Tuesday, April 22, 2008

Traditional, Contemporary, or Blended? Part 2

Today, I want to explain why I find the blended approach to a worship service the wisest, and I believe, most Biblical pattern for corporate worship. Before I dive into that, let me say a quick word about musical tastes.

I find that the typical objection to music used in worship is simply a matter of taste. In the worst case, the offending 'style' is thought to be detrimental, perhaps even evil, in its essence. In the best case, it is merely considered an annoying distraction. The first objection is patently absurd except in the case of 'discordant' music. The second, I hope to point out, is a selfish reaction that can be turned to a fuller worship experience if we are wise.

I am personally convinced that every music style is a 'tradition,' even contemporary praise and worship music. It is a tradition in the sense that it is what one is familiar with and it is the musical 'habit' one has developed via the radio, purchased CD's, or etc. For example, you may purchase a CD because you enjoy one or two songs on the CD. At first, these may be the only two you enjoy. However, after a period of consistent listening, you find that you are coming to appreciate, if not downright enjoy, some of the other selections that you once skipped. The reason for that is repetition and a growing like for a particular artist's style. Or, you may have come to appreciate an aspect of the song that you previously overlooked in your haste to get to your favorite song. This is why, in my opinion, many are 'hooked' on contemporary, Southern Gospel, traditional, or etc. It is simply all they have listened to in the context of personal worship.

To give a personal illustration, I freely confess to a period of country music obsession. I moved from pop/rock straight to "Boot, Scoot, Boogey." All the buttons on the radio were reset. My Poison/Warrant bumper sticker was replaced by Clint Black. I cannot pinpoint exactly how this happened, but it did, and through consistent listening to country music, I developed a taste for it. From there, I moved to the Blues. This happened via an accidental encounter with Eric Clapton's "Unplugged" performance. That CD, by the way, is still considered by yours truly to be one of the most outstanding CD's of all time. Just so you know. Basically, I have moved all over the musical map at some point in time, and I have found that time spent in any genre makes that genre more personally appealing. Hopefully, you will have found that to be true with your own tastes as well.

So why do we get aggravated when our local church sings contemporary songs when we like traditional or vice versa. I believe it is due to immaturity and a wrong-headed view of corporate worship. What the average church goer wants in corporate worship is what they experience on their commute to work. We become trapped into thinking that the way we worship individually should be exactly how we worship corporately. I submit to you that if your worship experience in your church gathering is basically the same as your corporate worship experience, then you are probably missing out on the corporate aspect of worship. They are, by design, supposed to offer differing experiences of the greatness of God. After all, if corporate worship is the same as private worship, why would we be called to gather together to worship God?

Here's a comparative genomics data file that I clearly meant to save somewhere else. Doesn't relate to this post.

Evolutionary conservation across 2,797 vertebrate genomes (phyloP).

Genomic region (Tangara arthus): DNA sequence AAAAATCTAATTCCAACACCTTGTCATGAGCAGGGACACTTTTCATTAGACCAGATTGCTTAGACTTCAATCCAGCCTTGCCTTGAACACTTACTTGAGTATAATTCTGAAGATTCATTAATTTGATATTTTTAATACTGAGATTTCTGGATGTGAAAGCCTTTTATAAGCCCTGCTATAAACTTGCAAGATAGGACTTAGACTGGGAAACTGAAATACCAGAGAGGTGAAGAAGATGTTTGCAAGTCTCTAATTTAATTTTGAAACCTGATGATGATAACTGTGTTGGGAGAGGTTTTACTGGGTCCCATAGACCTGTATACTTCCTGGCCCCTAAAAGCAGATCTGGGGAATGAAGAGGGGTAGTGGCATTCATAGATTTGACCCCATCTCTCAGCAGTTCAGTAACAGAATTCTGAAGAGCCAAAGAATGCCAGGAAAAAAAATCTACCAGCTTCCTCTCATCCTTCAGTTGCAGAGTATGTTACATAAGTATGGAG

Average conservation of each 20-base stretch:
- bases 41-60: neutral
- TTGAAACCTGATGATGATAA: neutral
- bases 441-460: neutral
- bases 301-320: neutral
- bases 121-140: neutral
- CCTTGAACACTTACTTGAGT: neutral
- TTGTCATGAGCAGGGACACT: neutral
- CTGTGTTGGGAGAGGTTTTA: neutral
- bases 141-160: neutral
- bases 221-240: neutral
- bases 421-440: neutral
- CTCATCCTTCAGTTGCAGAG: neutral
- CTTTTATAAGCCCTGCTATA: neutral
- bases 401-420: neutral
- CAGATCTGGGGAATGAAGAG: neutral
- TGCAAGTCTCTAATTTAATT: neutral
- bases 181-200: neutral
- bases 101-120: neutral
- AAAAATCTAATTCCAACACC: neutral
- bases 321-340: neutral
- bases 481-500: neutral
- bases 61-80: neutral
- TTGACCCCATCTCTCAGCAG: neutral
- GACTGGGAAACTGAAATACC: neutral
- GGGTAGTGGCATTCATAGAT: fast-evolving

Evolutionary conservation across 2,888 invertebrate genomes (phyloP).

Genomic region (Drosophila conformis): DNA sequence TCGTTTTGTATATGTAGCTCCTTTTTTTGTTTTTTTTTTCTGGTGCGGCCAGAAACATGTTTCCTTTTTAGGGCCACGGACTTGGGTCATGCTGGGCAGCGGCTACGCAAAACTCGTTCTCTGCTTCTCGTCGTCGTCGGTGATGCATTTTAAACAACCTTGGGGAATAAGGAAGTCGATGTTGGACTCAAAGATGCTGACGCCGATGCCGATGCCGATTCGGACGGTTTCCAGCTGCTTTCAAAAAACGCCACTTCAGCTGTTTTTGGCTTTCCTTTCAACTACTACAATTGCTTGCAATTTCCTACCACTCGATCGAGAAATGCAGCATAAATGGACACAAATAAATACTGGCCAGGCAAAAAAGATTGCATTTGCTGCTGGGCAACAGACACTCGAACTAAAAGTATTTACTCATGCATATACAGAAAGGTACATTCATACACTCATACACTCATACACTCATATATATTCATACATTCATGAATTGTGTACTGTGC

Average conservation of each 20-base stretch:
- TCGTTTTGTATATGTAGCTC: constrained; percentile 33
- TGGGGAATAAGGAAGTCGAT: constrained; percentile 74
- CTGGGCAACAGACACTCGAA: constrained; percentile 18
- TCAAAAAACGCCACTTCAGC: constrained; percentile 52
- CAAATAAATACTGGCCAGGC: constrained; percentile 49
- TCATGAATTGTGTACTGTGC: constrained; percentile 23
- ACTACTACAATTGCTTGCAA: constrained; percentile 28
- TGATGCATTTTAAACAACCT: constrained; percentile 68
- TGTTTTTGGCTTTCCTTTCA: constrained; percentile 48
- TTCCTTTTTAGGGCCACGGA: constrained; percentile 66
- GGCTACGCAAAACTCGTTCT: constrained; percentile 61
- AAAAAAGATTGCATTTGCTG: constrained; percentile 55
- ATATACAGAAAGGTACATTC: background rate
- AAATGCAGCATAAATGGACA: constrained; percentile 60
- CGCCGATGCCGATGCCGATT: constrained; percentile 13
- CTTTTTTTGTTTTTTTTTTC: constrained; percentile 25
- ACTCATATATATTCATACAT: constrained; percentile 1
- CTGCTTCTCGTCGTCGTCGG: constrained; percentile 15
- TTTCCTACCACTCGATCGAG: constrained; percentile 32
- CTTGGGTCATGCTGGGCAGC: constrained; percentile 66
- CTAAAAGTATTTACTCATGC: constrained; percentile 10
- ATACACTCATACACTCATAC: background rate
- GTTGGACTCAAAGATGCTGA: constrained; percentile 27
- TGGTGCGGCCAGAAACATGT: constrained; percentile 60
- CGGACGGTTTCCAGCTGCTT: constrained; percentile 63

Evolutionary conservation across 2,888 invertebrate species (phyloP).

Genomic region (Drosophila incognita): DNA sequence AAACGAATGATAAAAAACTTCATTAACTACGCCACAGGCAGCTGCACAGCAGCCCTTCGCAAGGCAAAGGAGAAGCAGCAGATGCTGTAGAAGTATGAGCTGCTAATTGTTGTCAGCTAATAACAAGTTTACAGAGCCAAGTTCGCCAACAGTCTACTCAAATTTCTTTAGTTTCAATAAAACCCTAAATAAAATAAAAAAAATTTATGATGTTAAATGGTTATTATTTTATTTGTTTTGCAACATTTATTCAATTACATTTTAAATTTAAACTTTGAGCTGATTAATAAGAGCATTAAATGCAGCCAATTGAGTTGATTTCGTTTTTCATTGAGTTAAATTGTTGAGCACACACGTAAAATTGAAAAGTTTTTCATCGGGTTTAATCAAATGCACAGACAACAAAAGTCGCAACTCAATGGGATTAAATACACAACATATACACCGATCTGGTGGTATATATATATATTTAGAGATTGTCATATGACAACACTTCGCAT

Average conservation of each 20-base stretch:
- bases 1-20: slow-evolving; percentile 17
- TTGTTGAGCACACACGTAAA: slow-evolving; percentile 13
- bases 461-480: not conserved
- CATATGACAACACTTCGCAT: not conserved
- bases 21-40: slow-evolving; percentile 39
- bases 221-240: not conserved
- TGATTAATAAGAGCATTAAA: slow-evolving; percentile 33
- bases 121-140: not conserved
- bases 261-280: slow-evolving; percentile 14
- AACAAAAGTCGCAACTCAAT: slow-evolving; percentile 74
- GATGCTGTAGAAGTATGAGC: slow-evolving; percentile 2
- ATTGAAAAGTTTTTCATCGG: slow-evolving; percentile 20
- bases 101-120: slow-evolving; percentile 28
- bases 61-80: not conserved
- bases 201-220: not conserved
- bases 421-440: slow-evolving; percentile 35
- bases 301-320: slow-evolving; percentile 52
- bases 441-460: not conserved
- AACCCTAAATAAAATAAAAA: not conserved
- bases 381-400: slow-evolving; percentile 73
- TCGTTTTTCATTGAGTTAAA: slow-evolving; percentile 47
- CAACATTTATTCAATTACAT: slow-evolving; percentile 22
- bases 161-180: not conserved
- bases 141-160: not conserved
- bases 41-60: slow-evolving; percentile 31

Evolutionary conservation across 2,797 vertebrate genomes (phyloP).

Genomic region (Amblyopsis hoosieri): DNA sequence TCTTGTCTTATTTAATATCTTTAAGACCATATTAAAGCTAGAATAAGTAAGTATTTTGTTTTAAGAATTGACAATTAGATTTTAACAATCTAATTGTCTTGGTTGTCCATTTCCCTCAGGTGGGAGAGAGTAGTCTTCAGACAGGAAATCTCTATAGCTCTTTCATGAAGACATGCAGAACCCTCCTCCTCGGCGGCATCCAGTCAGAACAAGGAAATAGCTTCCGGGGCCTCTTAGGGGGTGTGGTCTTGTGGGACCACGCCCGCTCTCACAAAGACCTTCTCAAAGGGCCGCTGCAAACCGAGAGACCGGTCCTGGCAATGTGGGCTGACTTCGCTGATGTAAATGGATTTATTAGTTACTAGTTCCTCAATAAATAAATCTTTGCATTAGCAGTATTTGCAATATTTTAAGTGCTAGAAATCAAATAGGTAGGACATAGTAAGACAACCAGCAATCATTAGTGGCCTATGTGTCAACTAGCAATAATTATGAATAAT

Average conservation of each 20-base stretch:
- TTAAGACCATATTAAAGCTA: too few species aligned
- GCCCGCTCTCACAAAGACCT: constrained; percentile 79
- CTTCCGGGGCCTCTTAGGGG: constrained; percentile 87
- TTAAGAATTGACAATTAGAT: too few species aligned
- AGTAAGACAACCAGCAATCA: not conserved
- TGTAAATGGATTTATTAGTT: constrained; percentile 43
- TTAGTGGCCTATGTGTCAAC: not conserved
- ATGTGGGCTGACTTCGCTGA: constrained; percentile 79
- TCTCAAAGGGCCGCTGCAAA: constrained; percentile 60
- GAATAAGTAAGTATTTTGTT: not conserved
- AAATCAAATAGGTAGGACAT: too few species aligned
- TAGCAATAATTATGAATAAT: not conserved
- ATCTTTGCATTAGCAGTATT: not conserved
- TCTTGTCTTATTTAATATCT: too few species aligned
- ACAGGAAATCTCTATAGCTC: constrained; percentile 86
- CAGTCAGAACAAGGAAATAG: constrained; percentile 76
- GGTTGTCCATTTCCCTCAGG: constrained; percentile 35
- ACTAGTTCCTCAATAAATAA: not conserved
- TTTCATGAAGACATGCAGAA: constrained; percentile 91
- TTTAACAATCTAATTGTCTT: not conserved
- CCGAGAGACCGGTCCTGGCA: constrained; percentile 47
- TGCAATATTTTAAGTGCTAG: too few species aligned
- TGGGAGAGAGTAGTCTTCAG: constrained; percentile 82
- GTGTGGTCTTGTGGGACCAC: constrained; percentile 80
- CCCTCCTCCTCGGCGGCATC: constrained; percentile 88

Part of the thrill of corporate worship is seeing and hearing others worship the risen Lord. Sometimes, that may mean seeing and hearing them worship to a different tune or in a different way than we are disposed to do it. For example, how many parents have worshipped the Lord through their little ones singing, "Jesus Loves the Little Children"? They are grateful that their children are learning the truths of God's Word, and they delight to hear them sing God's praise. Would they really want that sort of style for Sunday morning worship? Do they sing that in the car on the way to work? Or are they altogether enjoying watching and hearing and seeing someone else praise the Lord to a song that is not their first choice?

This brings me to how we can turn aggravation to a fuller corporate worship experience. Instead of being dismayed that a particular, perhaps unfamiliar, style or song is being used, why not watch and listen others. We can, and I believe that we should, enjoy that they are enjoying God. What is more fun at Christmas, opening your own present or seeing the delight of others as they open theirs? Both are great, aren't they? Can worship be the same? Why can we not worship and glorify God because others are worshipping and glorifying God? A good dad may not even bring his own fishing rod when he goes fishing with his son. Why is that? Does he not like to catch fish? Or is it simply that he finds more satisfaction in seeing his child catch one than catching one himself? In corporate worship, we have the opportunity to both personally praise God and to enjoy others praising our God. Perhaps some of us might worship more fully if we occasionally quit singing and started listening.

All this and I still haven't gotten to my main point. I'll work on it tomorrow.


Jonathan Moorhead said...

Brad, I am actually writing a little post on this issue (will be out Sunday or so) too. I agree with your comments overall. To me the issue is content - whether in hymns or contemporary tunes.
BTW, when are we getting together?

Brad Williams said...


I look forward to reading your thoughts. As for getting together, I say we do it ASAP.:) Email me at hespeaks at Yahoo dot com with your phone number and I'l give you a call. I'll be in Huntsville Monday, I believe.